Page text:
A scientific study confirms the harmful effects and fatigue of videoconferencing on the physical and psychological health of users.
- According to the new study, the feeling of fatigue after watching a video conference is very real.
- Data shows that virtual meetings exhaust the brain faster than face-to-face communication. They also cause difficulty concentrating.
- The authors advise taking breaks after 30 minutes of videoconferencing.
With technological advances and the generalization of teleworking, professional meetings by videoconference have become common. But, these exchanges via Zoom, FaceTime or Microsoft Team are not without consequences. Austrian work, published in the journal Scientific Reportsconfirm that fatigue linked to teleconferences, nicknamed “Zoom fatigue”has a significant impact on the physical and psychological health of users.
Videoconferencing : virtual meetings are draining brain
To measure the impact of meetings via screens on the body, scientists carried out a study with 35 students. These participants followed a 50-minute course, some were on site and others remotely. The researchers fitted them with electrodes to measure their brain and heart activity during the session. The results revealed notable differences between the face-to-face and online groups. Virtual meetings exhaust the brain faster than face-to-face communication. Indeed, the volunteers who participated in the videoconference showed more signs of fatigue and sadness as well as difficulty concentrating than the others.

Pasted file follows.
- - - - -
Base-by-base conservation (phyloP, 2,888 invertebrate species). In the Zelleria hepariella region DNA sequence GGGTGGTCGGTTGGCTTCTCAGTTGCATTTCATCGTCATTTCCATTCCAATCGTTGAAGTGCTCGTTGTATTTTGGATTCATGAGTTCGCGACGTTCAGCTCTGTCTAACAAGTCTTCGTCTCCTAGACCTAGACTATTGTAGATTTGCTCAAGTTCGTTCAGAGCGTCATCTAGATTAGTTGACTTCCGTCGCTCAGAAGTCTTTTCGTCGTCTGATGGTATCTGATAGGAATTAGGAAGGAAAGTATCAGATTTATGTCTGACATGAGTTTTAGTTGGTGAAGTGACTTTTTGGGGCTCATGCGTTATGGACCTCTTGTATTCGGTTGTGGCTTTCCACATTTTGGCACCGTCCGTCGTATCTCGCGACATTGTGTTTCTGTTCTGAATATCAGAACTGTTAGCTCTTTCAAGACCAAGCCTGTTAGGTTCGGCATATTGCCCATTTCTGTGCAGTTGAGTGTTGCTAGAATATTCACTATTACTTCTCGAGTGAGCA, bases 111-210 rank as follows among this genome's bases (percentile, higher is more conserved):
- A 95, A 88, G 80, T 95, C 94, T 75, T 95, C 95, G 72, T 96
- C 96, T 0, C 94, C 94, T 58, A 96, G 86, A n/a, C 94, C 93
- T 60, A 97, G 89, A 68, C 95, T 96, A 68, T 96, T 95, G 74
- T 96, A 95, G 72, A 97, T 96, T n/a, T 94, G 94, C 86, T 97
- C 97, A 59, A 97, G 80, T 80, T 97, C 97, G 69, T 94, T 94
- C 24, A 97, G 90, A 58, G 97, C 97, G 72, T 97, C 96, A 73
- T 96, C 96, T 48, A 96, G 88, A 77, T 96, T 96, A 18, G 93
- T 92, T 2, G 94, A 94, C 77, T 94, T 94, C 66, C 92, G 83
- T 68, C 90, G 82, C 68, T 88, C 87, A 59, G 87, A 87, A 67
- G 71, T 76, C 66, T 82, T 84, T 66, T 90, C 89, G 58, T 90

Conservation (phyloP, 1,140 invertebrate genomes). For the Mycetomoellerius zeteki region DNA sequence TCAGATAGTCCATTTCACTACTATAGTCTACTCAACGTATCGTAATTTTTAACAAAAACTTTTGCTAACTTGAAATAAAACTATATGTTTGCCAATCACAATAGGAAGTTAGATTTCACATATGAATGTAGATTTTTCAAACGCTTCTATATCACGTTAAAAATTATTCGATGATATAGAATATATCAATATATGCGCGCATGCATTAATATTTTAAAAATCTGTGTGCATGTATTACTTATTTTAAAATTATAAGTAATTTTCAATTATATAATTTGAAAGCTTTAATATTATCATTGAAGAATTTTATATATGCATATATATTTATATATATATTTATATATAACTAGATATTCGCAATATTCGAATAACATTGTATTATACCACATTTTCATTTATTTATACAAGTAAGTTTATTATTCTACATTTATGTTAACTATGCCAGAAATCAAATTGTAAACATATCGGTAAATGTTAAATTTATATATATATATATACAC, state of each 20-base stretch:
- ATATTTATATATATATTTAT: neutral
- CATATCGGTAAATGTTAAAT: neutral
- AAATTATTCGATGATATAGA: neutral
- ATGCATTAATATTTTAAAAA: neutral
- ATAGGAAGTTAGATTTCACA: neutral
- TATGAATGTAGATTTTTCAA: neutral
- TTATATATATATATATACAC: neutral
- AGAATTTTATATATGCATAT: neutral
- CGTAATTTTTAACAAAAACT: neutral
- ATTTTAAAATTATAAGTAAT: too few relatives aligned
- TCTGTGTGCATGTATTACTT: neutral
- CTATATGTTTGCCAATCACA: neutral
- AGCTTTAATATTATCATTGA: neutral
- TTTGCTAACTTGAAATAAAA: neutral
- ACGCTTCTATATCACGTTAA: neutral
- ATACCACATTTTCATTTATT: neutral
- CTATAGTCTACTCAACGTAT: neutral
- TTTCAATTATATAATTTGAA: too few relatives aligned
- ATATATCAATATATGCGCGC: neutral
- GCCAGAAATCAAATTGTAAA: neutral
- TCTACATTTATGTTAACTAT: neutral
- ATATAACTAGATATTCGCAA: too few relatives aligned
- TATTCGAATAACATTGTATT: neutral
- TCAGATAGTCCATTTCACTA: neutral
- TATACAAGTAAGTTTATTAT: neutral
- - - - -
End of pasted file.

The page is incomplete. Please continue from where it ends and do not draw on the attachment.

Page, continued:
“Study participants reported feeling significantly more tired, sleepy and tired, as well as less alert, happy and active, after participating in the video conference, compared to those who attended the conference in person“, indicate the authors in their article.
Of the recommendations to combat there zoom fatigue
“Individuals and organizations should not ignore the fatigue potential of video conferencing. A major implication of our study is that videoconferencing should be considered as a possible complement to face-to-face interaction, but not as a substitute.conclude the scientists in their article. They add that further research is needed to better understand the impact of these video conferences on participants, particularly in work and home settings. While waiting for this data, the team still made some recommendations to combat the fatigue caused by online meetings.
“Based on our research results, we recommend a break after 30 minutes [de visioconférence]because we were able to observe significant changes in physiological and subjective fatigue after 50 minutes. Additionally, using features such as speaker mode view” [une fonctionnalité qui permet simultanément une vue individuelle de l’interlocuteur ainsi qu’une vue de l’ensemble des participants, ndlr.] to reduce the intensity of continuous eye contact, could prove useful”specified René Riedlprofessor at the University of Applied Sciences of Upper Austria and co-author of the study, to our colleagues at the journal IEEE Spectrum.